A residential energy supplier partly owned by a local authority in Cheshire is lining up administrators amid suggestions it could collapse as early as this week.
Sky News has learned that Together Energy, which serves around 170,000 homes, is preparing to bring in insolvency practitioners from FRP Advisory, the London-listed restructuring firm.
An energy sector executive said he expected Together Energy to come under administration this week, adding that sector regulator Ofgem and officials at Whitehall had been briefed on the latest developments.
Together Energy has postponed a payment of £ 12.4million to Ofgem which is required by industry rules.
FRP has reportedly been identified as the preferred administrator by the Warrington Borough Council, which has invested tens of millions of pounds in the energy company but which Sky News reported last week had informed him that he would not provide any additional funding.
The local authority owns a 50% stake in Together Energy and faces scrutiny over its decisions to endanger municipal taxpayers’ money by backing it and subsequently acquiring Bristol Energy, another supplier owned by the municipality.
The company has embarked on a search for new funding over the past two months, although the scorching industry backdrop meant that securing new funding was still likely to prove difficult.
If it goes bankrupt, Together Energy would be the 26th gas and electricity company to collapse since August – a crisis that has left suppliers to millions of UK homes missing.
A spokeswoman for the company said on Monday that there had been “no update” after insisting last week that it was “still in active talks” about finding a new funding.
A bailout deal would be at odds with the industry trend, which has seen dozens of uncovered suppliers unable to withstand the pressures created by turbulent global energy markets.
Together Energy would be placed in Ofgem’s Supplier of Last Resort (SOLR) process, with other suppliers invited to bid to take its customer base.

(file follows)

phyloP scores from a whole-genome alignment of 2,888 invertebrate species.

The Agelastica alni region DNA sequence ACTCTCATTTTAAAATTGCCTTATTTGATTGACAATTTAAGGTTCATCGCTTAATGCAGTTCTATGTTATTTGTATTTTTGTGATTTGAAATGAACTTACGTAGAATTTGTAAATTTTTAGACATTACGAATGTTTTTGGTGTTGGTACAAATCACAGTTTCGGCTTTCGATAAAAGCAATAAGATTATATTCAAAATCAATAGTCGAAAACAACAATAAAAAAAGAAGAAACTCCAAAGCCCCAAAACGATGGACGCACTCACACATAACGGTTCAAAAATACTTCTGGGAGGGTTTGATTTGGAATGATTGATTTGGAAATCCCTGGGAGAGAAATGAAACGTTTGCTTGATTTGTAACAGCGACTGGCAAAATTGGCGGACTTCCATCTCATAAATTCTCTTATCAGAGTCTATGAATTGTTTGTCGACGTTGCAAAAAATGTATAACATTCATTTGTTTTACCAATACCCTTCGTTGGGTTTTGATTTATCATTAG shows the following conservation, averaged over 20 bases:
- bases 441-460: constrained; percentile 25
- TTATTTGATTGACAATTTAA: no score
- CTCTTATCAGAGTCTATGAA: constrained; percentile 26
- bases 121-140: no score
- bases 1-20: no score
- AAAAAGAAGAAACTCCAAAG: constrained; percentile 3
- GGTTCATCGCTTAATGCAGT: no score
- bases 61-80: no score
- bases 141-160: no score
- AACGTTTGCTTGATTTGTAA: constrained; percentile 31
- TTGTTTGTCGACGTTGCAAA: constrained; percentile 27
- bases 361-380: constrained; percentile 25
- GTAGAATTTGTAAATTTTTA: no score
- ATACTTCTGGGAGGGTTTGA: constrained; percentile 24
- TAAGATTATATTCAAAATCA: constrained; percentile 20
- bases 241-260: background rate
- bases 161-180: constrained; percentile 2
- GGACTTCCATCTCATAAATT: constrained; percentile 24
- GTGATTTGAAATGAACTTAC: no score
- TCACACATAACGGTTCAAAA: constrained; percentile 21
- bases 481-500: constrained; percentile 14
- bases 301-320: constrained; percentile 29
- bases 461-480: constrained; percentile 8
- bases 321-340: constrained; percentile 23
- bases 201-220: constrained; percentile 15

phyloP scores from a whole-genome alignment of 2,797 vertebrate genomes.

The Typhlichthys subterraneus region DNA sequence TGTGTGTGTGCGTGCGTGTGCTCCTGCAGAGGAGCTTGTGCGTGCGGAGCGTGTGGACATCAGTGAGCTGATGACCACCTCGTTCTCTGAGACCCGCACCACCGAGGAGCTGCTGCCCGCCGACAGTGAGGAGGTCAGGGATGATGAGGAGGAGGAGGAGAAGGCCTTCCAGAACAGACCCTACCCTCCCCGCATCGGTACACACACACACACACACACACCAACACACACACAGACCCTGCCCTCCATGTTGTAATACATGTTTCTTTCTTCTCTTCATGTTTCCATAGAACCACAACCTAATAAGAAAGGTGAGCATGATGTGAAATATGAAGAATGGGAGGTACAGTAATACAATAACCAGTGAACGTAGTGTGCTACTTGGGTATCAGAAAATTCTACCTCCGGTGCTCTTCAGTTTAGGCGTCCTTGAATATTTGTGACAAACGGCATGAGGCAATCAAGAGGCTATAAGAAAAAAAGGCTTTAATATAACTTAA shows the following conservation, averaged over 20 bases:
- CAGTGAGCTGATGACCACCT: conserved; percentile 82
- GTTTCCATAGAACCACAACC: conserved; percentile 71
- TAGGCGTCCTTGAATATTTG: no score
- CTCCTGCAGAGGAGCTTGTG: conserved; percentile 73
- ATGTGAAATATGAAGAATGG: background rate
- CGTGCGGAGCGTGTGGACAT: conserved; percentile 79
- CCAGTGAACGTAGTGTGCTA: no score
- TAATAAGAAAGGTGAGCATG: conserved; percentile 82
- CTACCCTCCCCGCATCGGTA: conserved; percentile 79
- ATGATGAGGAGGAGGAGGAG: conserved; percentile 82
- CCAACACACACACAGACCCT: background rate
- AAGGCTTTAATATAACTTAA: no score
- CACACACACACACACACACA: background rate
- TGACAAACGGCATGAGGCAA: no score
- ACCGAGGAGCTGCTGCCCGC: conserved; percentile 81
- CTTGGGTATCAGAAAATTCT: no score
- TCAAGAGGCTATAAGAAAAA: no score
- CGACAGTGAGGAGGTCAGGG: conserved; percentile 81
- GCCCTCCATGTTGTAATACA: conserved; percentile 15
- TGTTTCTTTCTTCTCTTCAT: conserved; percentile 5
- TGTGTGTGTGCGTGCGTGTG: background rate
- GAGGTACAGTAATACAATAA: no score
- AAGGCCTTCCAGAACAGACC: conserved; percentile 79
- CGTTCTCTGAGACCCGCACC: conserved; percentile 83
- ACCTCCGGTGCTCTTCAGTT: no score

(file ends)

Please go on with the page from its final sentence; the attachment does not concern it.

Kwasi Kwarteng, the business secretary, held several rounds of talks with energy executives amid calls for the removal of the industry’s price cap or for support to industry in the form of emergency tax breaks.
To date, the biggest supplier to collapse during the current crisis was Bulb, which has just under 1.7 million customers and went bankrupt in november.
It was placed under a special administrative regime, with taxpayers financing the day-to-day operations of the business until a buyer could be found.
Together Energy, which has 350,000 accounts receivable, insisted in November that it “seeks to find long-term strategic funding for growth, not the short term.” [capital]”, although this account has been rejected by several industry sources.
Warrington Borough Council initially invested £ 18million in Together Energy in September 2019, arguing that the partnership was “an important part of the council’s work to address the climate emergency, tackle fuel poverty and create new employment opportunities for the local population ”.
Last year, the local authority boasted that the supplier’s organic growth model called for the company to have 850,000 accounts receivable within three years.
In total, he is said to have endangered £ 52million of local taxpayer money by exposing himself to Together Energy.
Another locally-owned supplier, Robin Hood Energy, which received millions of pounds in funding from Nottingham City Council, collapsed in 2019 as its customers moved to British Gas.
Together Energy claims that 100% of its electricity comes from renewable sources, and that it “is working to offset 100% of our carbon dioxide by August 2023”.
It would employ around 250 people.
Other shareholders of the company include Paul Richards, its chief executive.
A spokesperson for FRP declined to comment.